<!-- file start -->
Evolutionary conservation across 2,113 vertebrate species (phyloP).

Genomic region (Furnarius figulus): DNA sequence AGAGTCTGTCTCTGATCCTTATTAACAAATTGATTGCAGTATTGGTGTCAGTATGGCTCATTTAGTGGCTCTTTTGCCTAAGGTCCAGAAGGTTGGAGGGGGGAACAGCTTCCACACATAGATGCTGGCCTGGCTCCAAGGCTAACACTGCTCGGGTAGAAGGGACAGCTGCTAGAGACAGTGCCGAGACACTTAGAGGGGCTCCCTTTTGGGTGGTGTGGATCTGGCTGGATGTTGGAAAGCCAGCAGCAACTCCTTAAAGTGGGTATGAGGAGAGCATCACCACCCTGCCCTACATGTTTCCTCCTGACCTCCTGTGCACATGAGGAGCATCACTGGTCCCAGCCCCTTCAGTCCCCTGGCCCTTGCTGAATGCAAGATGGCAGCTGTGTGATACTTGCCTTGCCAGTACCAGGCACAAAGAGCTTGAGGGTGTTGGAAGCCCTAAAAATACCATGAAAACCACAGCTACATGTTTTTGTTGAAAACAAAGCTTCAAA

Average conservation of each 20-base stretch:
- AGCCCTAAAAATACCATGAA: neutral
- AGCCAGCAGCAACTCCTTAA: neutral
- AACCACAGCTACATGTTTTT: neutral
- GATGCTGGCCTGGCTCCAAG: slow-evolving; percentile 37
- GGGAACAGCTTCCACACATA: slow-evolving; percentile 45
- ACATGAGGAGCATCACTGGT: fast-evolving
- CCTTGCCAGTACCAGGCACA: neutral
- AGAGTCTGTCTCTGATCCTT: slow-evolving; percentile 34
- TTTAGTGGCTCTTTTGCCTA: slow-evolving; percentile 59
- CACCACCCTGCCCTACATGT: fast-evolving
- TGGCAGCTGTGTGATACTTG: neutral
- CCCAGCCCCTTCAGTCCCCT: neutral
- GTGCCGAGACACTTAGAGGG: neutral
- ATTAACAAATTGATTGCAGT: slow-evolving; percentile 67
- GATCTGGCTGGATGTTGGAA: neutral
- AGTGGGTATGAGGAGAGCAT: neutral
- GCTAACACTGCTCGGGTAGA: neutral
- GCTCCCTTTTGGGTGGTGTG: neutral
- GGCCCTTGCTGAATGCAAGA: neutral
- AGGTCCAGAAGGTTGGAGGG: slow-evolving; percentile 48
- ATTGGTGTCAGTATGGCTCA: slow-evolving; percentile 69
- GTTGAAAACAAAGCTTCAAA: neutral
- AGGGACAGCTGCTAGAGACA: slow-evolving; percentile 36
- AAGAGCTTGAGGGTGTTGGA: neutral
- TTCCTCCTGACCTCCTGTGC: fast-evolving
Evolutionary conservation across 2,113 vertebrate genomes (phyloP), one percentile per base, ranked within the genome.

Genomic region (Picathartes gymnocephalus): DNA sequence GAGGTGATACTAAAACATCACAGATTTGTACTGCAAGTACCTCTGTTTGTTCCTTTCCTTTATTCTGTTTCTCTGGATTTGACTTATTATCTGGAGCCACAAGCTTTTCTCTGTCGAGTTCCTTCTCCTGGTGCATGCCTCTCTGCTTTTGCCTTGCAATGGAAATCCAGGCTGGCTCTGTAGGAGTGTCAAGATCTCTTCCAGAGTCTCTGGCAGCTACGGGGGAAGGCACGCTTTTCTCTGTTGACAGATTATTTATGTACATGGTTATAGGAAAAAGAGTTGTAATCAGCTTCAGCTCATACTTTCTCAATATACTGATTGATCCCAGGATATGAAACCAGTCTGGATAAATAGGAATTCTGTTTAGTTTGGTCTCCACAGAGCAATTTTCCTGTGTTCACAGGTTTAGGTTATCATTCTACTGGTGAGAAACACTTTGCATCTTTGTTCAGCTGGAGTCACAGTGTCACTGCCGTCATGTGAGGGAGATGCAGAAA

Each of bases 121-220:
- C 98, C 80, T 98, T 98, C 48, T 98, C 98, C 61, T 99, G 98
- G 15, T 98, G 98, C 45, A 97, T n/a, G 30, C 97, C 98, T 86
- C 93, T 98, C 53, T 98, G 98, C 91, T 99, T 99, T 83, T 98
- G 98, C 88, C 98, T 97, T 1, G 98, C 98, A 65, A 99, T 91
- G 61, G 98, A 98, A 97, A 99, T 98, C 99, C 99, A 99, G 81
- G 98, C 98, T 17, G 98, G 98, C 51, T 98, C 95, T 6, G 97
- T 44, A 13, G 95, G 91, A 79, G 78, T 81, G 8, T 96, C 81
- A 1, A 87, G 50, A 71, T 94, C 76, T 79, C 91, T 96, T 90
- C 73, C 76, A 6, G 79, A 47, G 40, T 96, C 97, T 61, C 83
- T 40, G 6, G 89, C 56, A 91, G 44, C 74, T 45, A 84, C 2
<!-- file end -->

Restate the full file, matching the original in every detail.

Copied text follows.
Evolutionary conservation across 2,113 vertebrate species (phyloP).

Genomic region (Furnarius figulus): DNA sequence AGAGTCTGTCTCTGATCCTTATTAACAAATTGATTGCAGTATTGGTGTCAGTATGGCTCATTTAGTGGCTCTTTTGCCTAAGGTCCAGAAGGTTGGAGGGGGGAACAGCTTCCACACATAGATGCTGGCCTGGCTCCAAGGCTAACACTGCTCGGGTAGAAGGGACAGCTGCTAGAGACAGTGCCGAGACACTTAGAGGGGCTCCCTTTTGGGTGGTGTGGATCTGGCTGGATGTTGGAAAGCCAGCAGCAACTCCTTAAAGTGGGTATGAGGAGAGCATCACCACCCTGCCCTACATGTTTCCTCCTGACCTCCTGTGCACATGAGGAGCATCACTGGTCCCAGCCCCTTCAGTCCCCTGGCCCTTGCTGAATGCAAGATGGCAGCTGTGTGATACTTGCCTTGCCAGTACCAGGCACAAAGAGCTTGAGGGTGTTGGAAGCCCTAAAAATACCATGAAAACCACAGCTACATGTTTTTGTTGAAAACAAAGCTTCAAA

Average conservation of each 20-base stretch:
- AGCCCTAAAAATACCATGAA: neutral
- AGCCAGCAGCAACTCCTTAA: neutral
- AACCACAGCTACATGTTTTT: neutral
- GATGCTGGCCTGGCTCCAAG: slow-evolving; percentile 37
- GGGAACAGCTTCCACACATA: slow-evolving; percentile 45
- ACATGAGGAGCATCACTGGT: fast-evolving
- CCTTGCCAGTACCAGGCACA: neutral
- AGAGTCTGTCTCTGATCCTT: slow-evolving; percentile 34
- TTTAGTGGCTCTTTTGCCTA: slow-evolving; percentile 59
- CACCACCCTGCCCTACATGT: fast-evolving
- TGGCAGCTGTGTGATACTTG: neutral
- CCCAGCCCCTTCAGTCCCCT: neutral
- GTGCCGAGACACTTAGAGGG: neutral
- ATTAACAAATTGATTGCAGT: slow-evolving; percentile 67
- GATCTGGCTGGATGTTGGAA: neutral
- AGTGGGTATGAGGAGAGCAT: neutral
- GCTAACACTGCTCGGGTAGA: neutral
- GCTCCCTTTTGGGTGGTGTG: neutral
- GGCCCTTGCTGAATGCAAGA: neutral
- AGGTCCAGAAGGTTGGAGGG: slow-evolving; percentile 48
- ATTGGTGTCAGTATGGCTCA: slow-evolving; percentile 69
- GTTGAAAACAAAGCTTCAAA: neutral
- AGGGACAGCTGCTAGAGACA: slow-evolving; percentile 36
- AAGAGCTTGAGGGTGTTGGA: neutral
- TTCCTCCTGACCTCCTGTGC: fast-evolving
Evolutionary conservation across 2,113 vertebrate genomes (phyloP), one percentile per base, ranked within the genome.

Genomic region (Picathartes gymnocephalus): DNA sequence GAGGTGATACTAAAACATCACAGATTTGTACTGCAAGTACCTCTGTTTGTTCCTTTCCTTTATTCTGTTTCTCTGGATTTGACTTATTATCTGGAGCCACAAGCTTTTCTCTGTCGAGTTCCTTCTCCTGGTGCATGCCTCTCTGCTTTTGCCTTGCAATGGAAATCCAGGCTGGCTCTGTAGGAGTGTCAAGATCTCTTCCAGAGTCTCTGGCAGCTACGGGGGAAGGCACGCTTTTCTCTGTTGACAGATTATTTATGTACATGGTTATAGGAAAAAGAGTTGTAATCAGCTTCAGCTCATACTTTCTCAATATACTGATTGATCCCAGGATATGAAACCAGTCTGGATAAATAGGAATTCTGTTTAGTTTGGTCTCCACAGAGCAATTTTCCTGTGTTCACAGGTTTAGGTTATCATTCTACTGGTGAGAAACACTTTGCATCTTTGTTCAGCTGGAGTCACAGTGTCACTGCCGTCATGTGAGGGAGATGCAGAAA

Each of bases 121-220:
- C 98, C 80, T 98, T 98, C 48, T 98, C 98, C 61, T 99, G 98
- G 15, T 98, G 98, C 45, A 97, T n/a, G 30, C 97, C 98, T 86
- C 93, T 98, C 53, T 98, G 98, C 91, T 99, T 99, T 83, T 98
- G 98, C 88, C 98, T 97, T 1, G 98, C 98, A 65, A 99, T 91
- G 61, G 98, A 98, A 97, A 99, T 98, C 99, C 99, A 99, G 81
- G 98, C 98, T 17, G 98, G 98, C 51, T 98, C 95, T 6, G 97
- T 44, A 13, G 95, G 91, A 79, G 78, T 81, G 8, T 96, C 81
- A 1, A 87, G 50, A 71, T 94, C 76, T 79, C 91, T 96, T 90
- C 73, C 76, A 6, G 79, A 47, G 40, T 96, C 97, T 61, C 83
- T 40, G 6, G 89, C 56, A 91, G 44, C 74, T 45, A 84, C 2